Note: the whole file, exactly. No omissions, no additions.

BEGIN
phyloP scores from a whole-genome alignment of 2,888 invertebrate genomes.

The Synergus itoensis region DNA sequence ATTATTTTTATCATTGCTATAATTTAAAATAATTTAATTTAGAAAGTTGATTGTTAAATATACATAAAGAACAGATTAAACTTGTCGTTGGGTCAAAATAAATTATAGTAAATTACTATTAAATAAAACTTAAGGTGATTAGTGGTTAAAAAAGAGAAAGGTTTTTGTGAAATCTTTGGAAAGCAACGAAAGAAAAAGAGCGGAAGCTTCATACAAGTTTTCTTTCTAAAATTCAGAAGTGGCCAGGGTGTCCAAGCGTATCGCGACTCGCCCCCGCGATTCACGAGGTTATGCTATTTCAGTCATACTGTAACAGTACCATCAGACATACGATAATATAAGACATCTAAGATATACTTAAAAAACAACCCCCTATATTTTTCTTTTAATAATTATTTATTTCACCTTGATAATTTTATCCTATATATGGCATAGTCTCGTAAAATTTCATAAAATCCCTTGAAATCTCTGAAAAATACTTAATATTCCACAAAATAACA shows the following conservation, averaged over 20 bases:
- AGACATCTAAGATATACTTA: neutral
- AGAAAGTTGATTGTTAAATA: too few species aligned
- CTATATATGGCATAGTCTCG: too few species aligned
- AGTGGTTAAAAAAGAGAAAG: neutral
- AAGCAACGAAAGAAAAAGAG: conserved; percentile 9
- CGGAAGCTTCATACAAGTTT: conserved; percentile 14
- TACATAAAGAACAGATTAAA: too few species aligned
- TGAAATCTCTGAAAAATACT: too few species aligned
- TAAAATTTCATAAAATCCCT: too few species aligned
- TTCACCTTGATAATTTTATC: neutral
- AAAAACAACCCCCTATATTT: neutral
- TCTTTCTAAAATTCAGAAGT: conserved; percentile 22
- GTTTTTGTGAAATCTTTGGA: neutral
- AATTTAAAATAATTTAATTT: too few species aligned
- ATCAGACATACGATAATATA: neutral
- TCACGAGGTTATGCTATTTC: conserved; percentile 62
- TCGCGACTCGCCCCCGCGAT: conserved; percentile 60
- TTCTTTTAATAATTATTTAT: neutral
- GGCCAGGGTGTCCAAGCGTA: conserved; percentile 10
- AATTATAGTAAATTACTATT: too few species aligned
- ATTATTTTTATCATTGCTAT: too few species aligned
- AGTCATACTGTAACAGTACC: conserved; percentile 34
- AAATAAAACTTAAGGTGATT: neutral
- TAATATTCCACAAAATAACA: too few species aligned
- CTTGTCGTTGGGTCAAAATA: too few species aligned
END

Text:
phyloP scores from a whole-genome alignment of 2,888 invertebrate genomes.

The Synergus itoensis region DNA sequence ATTATTTTTATCATTGCTATAATTTAAAATAATTTAATTTAGAAAGTTGATTGTTAAATATACATAAAGAACAGATTAAACTTGTCGTTGGGTCAAAATAAATTATAGTAAATTACTATTAAATAAAACTTAAGGTGATTAGTGGTTAAAAAAGAGAAAGGTTTTTGTGAAATCTTTGGAAAGCAACGAAAGAAAAAGAGCGGAAGCTTCATACAAGTTTTCTTTCTAAAATTCAGAAGTGGCCAGGGTGTCCAAGCGTATCGCGACTCGCCCCCGCGATTCACGAGGTTATGCTATTTCAGTCATACTGTAACAGTACCATCAGACATACGATAATATAAGACATCTAAGATATACTTAAAAAACAACCCCCTATATTTTTCTTTTAATAATTATTTATTTCACCTTGATAATTTTATCCTATATATGGCATAGTCTCGTAAAATTTCATAAAATCCCTTGAAATCTCTGAAAAATACTTAATATTCCACAAAATAACA shows the following conservation, averaged over 20 bases:
- AGACATCTAAGATATACTTA: neutral
- AGAAAGTTGATTGTTAAATA: too few species aligned
- CTATATATGGCATAGTCTCG: too few species aligned
- AGTGGTTAAAAAAGAGAAAG: neutral
- AAGCAACGAAAGAAAAAGAG: conserved; percentile 9
- CGGAAGCTTCATACAAGTTT: conserved; percentile 14
- TACATAAAGAACAGATTAAA: too few species aligned
- TGAAATCTCTGAAAAATACT: too few species aligned
- TAAAATTTCATAAAATCCCT: too few species aligned
- TTCACCTTGATAATTTTATC: neutral
- AAAAACAACCCCCTATATTT: neutral
- TCTTTCTAAAATTCAGAAGT: conserved; percentile 22
- GTTTTTGTGAAATCTTTGGA: neutral
- AATTTAAAATAATTTAATTT: too few species aligned
- ATCAGACATACGATAATATA: neutral
- TCACGAGGTTATGCTATTTC: conserved; percentile 62
- TCGCGACTCGCCCCCGCGAT: conserved; percentile 60
- TTCTTTTAATAATTATTTAT: neutral
- GGCCAGGGTGTCCAAGCGTA: conserved; percentile 10
- AATTATAGTAAATTACTATT: too few species aligned
- ATTATTTTTATCATTGCTAT: too few species aligned
- AGTCATACTGTAACAGTACC: conserved; percentile 34
- AAATAAAACTTAAGGTGATT: neutral
- TAATATTCCACAAAATAACA: too few species aligned
- CTTGTCGTTGGGTCAAAATA: too few species aligned